Training Update: Back on the water!

We’re back on the water! Woo hoo!

May and June have been a busy month. Getting used to this summer-only rowing season is challenging. So many little muscles that are hard to train on land!

Launching in May

Rebuilding calluses

May was a humbling month.

My start-and-stop over and over again winter training routine and the lack of a goal means I lost some speed. I suspected this would be the case before I jumped back in a boat, and it was.

The last few weeks have been about improving technique, trying to get on a training rhythm and continuing to rebuild that fitness.

But mostly, the mental focus has been to reconnect with why I love rowing in the first place.

The pressure I have put on myself, and the cycle of not meeting those expectations, has been exhausting and demoralizing.

This getting older thing is tough. I now have respect for these rowers in their 60s and 70s who have been at this for decades. This training-working-parenting-having a relationship is a challenge. So is remembering how fast you were, versus the reality of where you are.

So, for a lot of rowing sessions, it’s been acknowledging that I am present and soaking in the moment. Appreciating the vibrant morning sunrises. Admiring the swans, ducks, geese, otters, and deer, gracing our waterways. Listening to the bubbles swooshing along the hull. About the quietness of the stroke. Accepting each row here as a gift, because you never know where you will be in a month, a year, a decade.

As we look towards racing again, and the stress that comes with it, I hope to keep remembering to find the joy in the process.

Highlights of the early summer training

Rowing Camp!

After 5+ years rowing solo, All-American Rowing Camp came to GCRA and I finally got some intensive instruction in the 1x! Nothing like a weekend brain dump to make you rethink everything you were doing.

So some of it was what I suspected. Opening the back too early. Finding more patience on the drive. Not quite at full compression-but close. But to all y’all that always say I need to work on my releases and holding onto more water, take a back seat. It’s my catches that need the most work.

Some great feedback and lots of points to work on. Every row since has been trying to ingrain the changes. It’s a lot to think about. Right now I’m focusing on the leg drive and getting all the water before engaging that swing.


Plus there is this awesome drone video!!! Isn’t she gorgeous?

Watch out for that…


Yep. 5 years rowing alone, and I mean REALLY alone, in some sketchy places, and I hit a tree that’s always in the same place on a water I row 3-4 days week.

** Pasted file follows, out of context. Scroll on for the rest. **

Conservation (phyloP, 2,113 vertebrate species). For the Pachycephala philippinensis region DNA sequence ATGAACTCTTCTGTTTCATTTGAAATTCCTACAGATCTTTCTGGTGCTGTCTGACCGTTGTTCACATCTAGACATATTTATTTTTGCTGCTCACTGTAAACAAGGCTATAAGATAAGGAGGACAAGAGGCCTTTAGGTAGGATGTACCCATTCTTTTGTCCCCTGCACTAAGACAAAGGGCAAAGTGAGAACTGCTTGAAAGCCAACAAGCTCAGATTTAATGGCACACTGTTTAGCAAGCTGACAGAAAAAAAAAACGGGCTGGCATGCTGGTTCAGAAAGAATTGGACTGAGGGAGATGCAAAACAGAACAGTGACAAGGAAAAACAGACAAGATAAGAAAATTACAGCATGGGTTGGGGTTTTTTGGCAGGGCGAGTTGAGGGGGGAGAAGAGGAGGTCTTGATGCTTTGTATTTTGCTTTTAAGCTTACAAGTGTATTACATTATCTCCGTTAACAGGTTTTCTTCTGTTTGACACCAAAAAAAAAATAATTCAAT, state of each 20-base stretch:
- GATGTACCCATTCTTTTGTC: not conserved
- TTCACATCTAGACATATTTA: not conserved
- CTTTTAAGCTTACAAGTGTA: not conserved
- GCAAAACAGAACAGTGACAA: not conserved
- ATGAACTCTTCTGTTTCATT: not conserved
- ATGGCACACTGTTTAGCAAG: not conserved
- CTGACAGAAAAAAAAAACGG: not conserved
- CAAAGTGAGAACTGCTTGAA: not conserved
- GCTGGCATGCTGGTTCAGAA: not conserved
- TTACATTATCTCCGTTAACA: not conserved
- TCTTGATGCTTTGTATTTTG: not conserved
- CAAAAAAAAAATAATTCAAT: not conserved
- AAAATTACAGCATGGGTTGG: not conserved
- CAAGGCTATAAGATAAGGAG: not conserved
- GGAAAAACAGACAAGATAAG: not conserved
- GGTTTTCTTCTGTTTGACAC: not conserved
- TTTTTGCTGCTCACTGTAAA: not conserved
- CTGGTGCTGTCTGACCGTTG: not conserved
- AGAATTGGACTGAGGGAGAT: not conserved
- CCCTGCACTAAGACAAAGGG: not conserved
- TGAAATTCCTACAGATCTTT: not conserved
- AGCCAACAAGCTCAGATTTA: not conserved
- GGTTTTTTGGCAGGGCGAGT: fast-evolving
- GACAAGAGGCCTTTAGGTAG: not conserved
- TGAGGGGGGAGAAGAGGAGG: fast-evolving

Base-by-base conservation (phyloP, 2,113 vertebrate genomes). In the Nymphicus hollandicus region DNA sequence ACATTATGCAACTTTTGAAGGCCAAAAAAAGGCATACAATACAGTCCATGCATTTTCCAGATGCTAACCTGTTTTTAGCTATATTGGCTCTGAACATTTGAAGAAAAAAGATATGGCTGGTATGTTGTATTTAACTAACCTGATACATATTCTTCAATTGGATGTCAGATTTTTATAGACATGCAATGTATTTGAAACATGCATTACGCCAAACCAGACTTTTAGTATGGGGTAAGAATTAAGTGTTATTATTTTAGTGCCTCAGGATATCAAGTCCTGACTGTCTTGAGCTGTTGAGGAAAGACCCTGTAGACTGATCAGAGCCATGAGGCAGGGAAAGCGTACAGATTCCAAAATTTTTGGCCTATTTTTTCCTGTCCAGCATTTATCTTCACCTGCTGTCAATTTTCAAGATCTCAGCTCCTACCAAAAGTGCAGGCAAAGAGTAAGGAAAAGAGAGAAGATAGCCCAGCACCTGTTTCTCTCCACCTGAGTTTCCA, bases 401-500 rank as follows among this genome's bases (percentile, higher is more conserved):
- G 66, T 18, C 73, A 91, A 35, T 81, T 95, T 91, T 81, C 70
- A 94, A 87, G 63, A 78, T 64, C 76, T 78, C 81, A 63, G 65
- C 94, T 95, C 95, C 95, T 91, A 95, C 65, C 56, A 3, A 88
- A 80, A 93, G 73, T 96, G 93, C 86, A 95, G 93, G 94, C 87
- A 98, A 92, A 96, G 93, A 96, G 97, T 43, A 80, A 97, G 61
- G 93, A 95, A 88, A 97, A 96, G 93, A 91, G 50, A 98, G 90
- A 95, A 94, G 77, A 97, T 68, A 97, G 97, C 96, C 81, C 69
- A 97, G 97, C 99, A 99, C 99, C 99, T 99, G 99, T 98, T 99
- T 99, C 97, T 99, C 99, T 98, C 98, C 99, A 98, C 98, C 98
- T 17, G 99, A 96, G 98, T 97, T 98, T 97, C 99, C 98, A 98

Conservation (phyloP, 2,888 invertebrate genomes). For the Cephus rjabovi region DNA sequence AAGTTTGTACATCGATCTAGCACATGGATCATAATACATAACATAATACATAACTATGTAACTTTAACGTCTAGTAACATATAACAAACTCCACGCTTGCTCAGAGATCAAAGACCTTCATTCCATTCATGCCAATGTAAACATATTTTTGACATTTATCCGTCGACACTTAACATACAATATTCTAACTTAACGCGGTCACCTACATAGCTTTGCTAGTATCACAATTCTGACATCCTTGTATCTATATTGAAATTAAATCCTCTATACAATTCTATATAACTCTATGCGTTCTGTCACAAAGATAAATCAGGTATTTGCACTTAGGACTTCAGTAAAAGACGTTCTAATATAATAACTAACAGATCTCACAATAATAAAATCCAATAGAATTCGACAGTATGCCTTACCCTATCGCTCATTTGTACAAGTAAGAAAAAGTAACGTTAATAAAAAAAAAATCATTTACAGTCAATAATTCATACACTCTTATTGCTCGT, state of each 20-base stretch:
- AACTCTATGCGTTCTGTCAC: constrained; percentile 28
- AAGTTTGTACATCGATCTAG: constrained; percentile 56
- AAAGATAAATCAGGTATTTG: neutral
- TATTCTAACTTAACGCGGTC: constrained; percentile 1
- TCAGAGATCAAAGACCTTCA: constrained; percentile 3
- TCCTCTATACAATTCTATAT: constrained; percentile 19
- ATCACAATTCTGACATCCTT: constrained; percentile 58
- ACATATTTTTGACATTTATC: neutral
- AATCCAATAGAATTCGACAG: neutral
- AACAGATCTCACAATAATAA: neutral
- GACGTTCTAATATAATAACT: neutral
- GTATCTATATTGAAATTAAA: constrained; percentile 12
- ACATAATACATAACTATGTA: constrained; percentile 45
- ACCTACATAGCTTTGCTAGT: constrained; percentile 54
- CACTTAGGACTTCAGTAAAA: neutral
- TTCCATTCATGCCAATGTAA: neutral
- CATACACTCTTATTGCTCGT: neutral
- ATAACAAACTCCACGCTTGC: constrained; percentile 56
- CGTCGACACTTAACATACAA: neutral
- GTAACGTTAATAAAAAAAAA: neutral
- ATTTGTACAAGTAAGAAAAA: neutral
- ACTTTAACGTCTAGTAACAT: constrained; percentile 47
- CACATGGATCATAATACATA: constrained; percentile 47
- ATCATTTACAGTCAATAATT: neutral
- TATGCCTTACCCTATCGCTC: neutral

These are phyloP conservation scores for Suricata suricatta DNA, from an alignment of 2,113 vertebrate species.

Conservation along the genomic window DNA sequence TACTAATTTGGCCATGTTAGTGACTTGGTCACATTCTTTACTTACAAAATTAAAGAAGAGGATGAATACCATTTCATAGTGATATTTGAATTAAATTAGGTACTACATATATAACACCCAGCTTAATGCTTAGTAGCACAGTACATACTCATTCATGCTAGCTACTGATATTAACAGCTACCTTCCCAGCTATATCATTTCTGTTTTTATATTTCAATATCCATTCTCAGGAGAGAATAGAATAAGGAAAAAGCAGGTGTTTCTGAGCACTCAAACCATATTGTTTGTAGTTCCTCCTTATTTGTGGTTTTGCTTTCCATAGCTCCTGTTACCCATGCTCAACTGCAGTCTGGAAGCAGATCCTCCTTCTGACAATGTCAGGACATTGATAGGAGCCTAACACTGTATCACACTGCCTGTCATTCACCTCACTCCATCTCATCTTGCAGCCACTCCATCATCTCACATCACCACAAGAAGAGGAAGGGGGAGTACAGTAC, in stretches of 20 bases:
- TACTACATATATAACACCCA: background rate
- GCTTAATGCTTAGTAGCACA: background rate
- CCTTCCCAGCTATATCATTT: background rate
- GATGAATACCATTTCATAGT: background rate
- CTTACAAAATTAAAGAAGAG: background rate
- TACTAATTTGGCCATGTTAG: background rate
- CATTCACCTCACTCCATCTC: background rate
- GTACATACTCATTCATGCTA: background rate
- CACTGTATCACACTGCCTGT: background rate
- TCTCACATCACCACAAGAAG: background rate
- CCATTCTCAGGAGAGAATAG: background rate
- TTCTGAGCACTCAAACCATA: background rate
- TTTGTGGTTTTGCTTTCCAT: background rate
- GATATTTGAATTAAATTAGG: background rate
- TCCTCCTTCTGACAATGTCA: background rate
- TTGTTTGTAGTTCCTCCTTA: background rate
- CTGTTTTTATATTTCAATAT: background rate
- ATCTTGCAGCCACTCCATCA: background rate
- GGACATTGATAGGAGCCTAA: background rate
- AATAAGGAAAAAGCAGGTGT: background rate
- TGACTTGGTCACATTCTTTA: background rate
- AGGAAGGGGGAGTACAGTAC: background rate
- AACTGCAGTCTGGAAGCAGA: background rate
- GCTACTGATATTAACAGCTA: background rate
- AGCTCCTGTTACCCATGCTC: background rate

Complacency leads to accidents, as they say.

I didn’t hit it in my new boat, though. I was in a club shell. Shell was fine, I mostly connected the oar in the branches sticking up. My ego and arm were bruised.

Training with People!

Now that COVID restrictions are lifting, I’m finally actually meeting and talking to people at the club. We have a very tiny training group going. I’ve been out in a 2x three times and one 8+. The 8+ was decent enough we’re going to try racing it!

Racing is coming.

I can’t believe there are actually going to be regattas! At first I wasn’t sure about racing. As I thought about it, I decided to give it a go. It will be a chance to experience the venues in the Midwest, meet some people, and, for this year, focus more on the race experience as fun rather than racing to win. Again, it’s back to reconnecting with why I love the sport.

Racing is what creates camaraderie inside a team or club. It unifies our purpose and is how we grow the sport. Our shared experiences, good and bad, create lasting memories.

Adventure Rowing

Out at Rocky Fork

Something else I love about rowing and owning my own boat: adventure rowing! For my birthday weekend we camped at Rocky Fork State Park. The lake is large enough to make a 19-20k loop, although I only did about 18k each day. It’d actually be a great place for a rowing club, if the population could support it.

Traveling with a single and staying in a campground also makes for a good conversation piece.

Where’s My Speed?

As I said, the speed I expect hasn’t been there, but I’m starting to see some glimpses. Rowing camp definitely helped. So has just getting back on the water and slowly putting in those miles.


I am enjoying a CrossFit. Now that we’re back on the water, my impressions is I’m in better all-around shape. While I feel overall stronger, my rowing-specific power is not where I would like it.

Still, it’s fun to drag sleds and work on hand stands and climb ropes. Cross training should be part fun, right? I even like the assault bike. I still hate burpees. Anything overhead I suck at-presses of any kind, pull-ups are work in progress, forget about muscle-ups.

For the remainder of the rowing season, I plan to stick with it. At this stage, I think improving my general strength conditioning is more important than going rowing-specific.

What’s next?

As I said, racing is back! Up here, regattas go back to back to back through July to August. It’s a weird change, and makes head race training more challenging. So I will have some race experiences to write about by month end.

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1 Response to Training Update: Back on the water!

  1. Toni Seghi says:

    Thanks for sharing, Casey! I am one of those older people who row, although I just started, 5 years ago! It is so fun!

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